Marine Corps officials are developing plans to eliminate the vehicle decals required to access bases and air stations.
The pending policy shift comes just weeks after the service issued a memo to personnel warning them and their families to take extra security precautions amid threats from the Islamic State group. It would allow thousands of Marines to remove the prominently displayed windshield stickers, which identify them as Defense Department employees or dependents.
"There hasn't been a decision made to drop the decals — it's being staffed now," said Rex Runyon, a spokesman for Marine Corps Installation Command at the Pentagon. "There's nothing really to talk about. There's a decision that's going to be made. All I can say is stay tuned."
Runyon did not provide a timeline for an announcement.
Once required on stateside bases across all services, the Defense Department sticker has become a thing of the past almost everywhere. The Air Force dropped it in 2007 with the Army following suit in 2011 and the Navy in 2013, though some individual commanders continue to require it.
But the Marine Corps asked for — and received — a waiver to continue registering personal vehicles and decals. To Marine spouses like Kristine Schellhaas, who oversees the popular family support website USMC Life, holding fast to the stickers contradicts recent calls to tighten personal security.
Officials are cautioning troops and their families to stay alert in unprotected venues, to be more careful of what they share via social media, and to report anything seemingly suspicious — no matter how minor.
The Pentagon issued a memo days earlier urging employees to, among other measures, downplay their affiliation with either the military or law enforcement. Concealing badges and vehicle decals in public were among the suggestions outlined in that guidance, which circulated after two deadly attacks on members of the Canadian military.
"I don't like being targeted and my husband is always on me about opsec," Schellhaas said, using the colloquial term for operational security. "… And yet we go and stick these symbols on our car."
When the Navy announced its decision to drop the decals last year, the Marine Corps was expected to figure out a plan to do the same, according to media reports at the time.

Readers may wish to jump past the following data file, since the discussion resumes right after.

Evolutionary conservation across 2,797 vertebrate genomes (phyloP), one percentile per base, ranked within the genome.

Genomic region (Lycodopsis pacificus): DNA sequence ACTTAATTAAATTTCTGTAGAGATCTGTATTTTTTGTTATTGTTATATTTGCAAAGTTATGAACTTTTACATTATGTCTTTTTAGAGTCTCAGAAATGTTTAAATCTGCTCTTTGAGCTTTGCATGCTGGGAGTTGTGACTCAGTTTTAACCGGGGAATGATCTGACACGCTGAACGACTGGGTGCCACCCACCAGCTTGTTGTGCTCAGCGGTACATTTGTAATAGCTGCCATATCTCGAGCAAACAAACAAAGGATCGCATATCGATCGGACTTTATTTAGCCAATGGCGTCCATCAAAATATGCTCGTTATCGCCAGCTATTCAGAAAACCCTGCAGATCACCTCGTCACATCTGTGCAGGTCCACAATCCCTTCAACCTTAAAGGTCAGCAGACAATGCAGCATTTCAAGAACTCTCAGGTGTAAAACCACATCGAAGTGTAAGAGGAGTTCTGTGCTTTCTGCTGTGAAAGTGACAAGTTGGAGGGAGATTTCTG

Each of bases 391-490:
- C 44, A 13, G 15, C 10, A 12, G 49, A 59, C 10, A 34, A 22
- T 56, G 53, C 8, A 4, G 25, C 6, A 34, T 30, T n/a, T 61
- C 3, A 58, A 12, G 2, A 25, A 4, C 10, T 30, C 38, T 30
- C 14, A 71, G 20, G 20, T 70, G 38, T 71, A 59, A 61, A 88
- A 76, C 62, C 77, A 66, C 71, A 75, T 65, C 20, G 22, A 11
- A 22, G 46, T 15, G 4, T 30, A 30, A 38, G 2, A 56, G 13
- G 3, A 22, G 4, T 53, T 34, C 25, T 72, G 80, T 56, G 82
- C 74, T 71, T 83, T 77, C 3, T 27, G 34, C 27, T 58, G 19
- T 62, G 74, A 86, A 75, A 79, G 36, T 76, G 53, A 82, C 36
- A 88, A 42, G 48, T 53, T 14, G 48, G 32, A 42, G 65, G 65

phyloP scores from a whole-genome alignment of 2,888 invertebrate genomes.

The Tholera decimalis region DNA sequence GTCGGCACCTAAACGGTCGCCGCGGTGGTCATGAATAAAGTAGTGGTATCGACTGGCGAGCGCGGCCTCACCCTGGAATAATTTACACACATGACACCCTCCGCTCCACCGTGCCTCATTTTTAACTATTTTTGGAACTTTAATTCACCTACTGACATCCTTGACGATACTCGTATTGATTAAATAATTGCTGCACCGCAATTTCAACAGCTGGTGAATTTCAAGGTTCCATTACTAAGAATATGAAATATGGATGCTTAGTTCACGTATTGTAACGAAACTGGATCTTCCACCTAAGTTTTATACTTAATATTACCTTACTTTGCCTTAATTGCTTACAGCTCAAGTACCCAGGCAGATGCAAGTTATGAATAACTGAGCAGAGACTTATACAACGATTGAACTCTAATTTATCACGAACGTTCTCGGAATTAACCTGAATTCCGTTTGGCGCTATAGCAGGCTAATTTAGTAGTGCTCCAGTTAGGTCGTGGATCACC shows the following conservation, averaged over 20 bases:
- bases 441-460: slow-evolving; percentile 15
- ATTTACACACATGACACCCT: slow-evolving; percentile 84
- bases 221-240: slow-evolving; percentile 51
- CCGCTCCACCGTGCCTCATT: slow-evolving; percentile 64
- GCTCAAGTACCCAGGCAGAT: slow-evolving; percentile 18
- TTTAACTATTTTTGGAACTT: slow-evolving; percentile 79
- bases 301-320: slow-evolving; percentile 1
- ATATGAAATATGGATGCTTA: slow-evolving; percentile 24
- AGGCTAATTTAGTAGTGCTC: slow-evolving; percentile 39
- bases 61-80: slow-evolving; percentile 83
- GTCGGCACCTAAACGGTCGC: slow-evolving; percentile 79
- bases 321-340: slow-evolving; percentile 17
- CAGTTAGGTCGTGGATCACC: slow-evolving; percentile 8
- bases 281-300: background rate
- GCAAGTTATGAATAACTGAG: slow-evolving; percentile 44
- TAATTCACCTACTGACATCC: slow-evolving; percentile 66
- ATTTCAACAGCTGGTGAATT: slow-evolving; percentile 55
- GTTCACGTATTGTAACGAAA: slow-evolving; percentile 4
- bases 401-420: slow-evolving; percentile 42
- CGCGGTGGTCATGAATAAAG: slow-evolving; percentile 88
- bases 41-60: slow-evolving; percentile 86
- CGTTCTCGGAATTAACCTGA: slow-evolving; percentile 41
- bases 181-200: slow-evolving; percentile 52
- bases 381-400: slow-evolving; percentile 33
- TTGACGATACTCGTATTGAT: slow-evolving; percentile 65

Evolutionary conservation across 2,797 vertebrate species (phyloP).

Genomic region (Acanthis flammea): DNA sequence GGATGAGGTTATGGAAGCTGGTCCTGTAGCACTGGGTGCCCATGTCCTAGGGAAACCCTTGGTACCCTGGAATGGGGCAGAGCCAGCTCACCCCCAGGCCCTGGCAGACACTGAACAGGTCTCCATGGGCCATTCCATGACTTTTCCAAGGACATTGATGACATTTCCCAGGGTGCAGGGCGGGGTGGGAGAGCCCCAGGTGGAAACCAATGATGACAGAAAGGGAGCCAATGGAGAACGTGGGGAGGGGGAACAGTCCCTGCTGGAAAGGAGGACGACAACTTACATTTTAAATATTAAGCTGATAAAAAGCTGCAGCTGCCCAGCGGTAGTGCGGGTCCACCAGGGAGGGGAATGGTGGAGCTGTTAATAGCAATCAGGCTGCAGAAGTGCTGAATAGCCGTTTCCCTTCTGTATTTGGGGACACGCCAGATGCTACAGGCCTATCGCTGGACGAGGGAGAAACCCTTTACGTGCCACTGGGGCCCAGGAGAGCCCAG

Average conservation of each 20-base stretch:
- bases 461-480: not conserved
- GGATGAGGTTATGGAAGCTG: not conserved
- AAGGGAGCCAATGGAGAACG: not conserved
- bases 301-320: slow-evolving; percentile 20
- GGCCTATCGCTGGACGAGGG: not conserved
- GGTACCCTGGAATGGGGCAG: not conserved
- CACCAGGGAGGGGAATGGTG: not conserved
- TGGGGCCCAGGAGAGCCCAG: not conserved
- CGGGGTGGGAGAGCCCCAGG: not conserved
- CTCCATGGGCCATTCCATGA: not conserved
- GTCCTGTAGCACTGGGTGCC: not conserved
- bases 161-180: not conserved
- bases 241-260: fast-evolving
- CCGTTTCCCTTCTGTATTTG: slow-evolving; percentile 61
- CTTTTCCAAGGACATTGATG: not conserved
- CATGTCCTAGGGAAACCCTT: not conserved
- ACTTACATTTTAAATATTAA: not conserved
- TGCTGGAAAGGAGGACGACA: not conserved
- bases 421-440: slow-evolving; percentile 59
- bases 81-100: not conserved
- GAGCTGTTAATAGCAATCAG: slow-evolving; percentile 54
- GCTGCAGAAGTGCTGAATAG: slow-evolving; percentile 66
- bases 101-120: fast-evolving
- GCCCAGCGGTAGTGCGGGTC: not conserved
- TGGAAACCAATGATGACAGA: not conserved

Schellhaas said she's not alone in hoping the Corps drops the decals. There's a "high level of concern" among friends and colleagues, she said.
"If they're changing their Facebook profile, they're not wanting to have things on the car as well," she said.
And while the Air Force, Army and Navy eliminated decals before the Islamic State became a household name, the desire to protect service members from being targeted by potential attackers played a role in those changes. Air Force officials even recommended airmen remove the decals as soon as the policy expired, as to lessen the risk of falling victim to a terrorist or criminal, according to a fact sheet published in 2007.
Doing so would "avoid advertising the driver's DoD affiliation while off-base, which could be of interest to potential terrorists, criminals, foreign intelligence operatives or other hostile agents," the document states.
There were reasons other than security, though. For one, the decals no longer granted motorists access to military installations. Since September 11, identification checks have been required to get on bases.
"Post-9/11, obviously things changed and they went to 100 percent ID checks. The stickers kind of became obsolete," said Air Force Lt. Col. Tom Crosson, a Defense Department spokesman.
The 2007 Air Force fact sheet called the decals "an expensive duplication of state registration and licensing."
"The Air Force spends hundreds of thousands of dollars a year just on procuring the decals — countless more money and time is spent on issuing them," it says. "All of our Security Forces units are able to verify vehicle ownership through the license plates and other means."
Navy officials likewise listed money as a reason for doing away with decals, telling Navy Times in 2013 that cutting the decals would save the department $750,000 annually.
If the Marine Corps elects to join the Army, Air Force and the rest of the Navy Department, it "will reflect what is in the best interests of the Marine Corps, its civilians, families and visitors to our installations," Runyon wrote via email.